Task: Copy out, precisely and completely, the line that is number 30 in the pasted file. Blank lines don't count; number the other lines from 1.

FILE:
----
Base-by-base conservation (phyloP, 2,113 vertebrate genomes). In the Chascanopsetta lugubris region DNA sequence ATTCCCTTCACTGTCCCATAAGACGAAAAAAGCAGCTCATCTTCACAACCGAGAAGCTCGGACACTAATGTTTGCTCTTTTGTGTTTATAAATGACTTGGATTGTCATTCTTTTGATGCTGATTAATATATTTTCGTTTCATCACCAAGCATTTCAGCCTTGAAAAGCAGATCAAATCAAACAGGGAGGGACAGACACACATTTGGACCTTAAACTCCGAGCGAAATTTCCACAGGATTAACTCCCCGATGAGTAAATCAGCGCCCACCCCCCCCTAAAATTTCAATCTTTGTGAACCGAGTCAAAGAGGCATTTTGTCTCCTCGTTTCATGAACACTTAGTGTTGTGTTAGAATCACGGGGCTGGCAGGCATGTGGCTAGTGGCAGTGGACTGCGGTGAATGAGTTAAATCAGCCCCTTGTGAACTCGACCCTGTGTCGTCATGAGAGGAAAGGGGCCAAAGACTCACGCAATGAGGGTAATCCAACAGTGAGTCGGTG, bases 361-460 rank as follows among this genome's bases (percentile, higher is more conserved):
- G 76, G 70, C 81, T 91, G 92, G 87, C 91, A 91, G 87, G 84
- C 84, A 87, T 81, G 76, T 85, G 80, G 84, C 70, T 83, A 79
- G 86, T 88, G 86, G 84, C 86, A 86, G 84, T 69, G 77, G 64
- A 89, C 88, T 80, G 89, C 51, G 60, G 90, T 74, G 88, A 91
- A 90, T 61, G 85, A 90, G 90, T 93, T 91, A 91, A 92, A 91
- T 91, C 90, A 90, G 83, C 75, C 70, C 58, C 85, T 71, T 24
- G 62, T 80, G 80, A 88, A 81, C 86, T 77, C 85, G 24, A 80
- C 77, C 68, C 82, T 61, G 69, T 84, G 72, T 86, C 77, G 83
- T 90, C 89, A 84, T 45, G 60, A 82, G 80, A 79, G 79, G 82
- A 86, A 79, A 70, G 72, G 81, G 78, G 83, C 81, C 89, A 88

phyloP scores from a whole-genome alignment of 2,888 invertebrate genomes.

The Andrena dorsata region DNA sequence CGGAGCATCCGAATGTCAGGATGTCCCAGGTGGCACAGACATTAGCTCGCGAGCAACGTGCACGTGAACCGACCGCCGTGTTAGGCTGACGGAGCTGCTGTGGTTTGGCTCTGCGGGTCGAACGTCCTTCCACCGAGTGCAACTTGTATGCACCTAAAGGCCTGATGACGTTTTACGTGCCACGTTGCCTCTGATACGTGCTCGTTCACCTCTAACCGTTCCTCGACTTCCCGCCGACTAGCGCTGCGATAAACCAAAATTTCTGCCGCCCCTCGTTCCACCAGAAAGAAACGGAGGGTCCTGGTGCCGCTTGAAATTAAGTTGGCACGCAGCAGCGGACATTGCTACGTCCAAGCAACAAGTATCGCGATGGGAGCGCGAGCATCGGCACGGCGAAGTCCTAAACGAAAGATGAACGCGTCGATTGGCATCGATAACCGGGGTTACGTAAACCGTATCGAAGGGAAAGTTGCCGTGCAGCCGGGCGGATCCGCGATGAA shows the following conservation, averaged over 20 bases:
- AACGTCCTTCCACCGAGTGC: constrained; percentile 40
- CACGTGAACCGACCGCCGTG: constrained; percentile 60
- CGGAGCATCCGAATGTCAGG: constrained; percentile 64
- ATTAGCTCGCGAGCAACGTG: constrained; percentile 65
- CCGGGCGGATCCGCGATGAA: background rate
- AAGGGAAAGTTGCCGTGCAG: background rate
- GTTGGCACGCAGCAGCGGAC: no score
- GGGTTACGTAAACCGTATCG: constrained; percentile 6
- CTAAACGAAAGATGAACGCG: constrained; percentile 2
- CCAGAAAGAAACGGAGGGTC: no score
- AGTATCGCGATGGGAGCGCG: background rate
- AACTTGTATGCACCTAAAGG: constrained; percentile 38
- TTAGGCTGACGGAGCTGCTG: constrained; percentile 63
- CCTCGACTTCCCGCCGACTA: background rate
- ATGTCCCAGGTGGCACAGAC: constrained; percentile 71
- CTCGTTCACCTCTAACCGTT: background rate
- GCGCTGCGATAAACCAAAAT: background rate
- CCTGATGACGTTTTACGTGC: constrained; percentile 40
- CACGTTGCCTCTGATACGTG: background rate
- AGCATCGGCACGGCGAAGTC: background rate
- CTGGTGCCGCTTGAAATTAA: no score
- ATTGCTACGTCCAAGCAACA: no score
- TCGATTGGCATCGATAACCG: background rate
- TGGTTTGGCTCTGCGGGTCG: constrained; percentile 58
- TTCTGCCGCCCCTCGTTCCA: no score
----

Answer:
- GCGCTGCGATAAACCAAAAT: background rate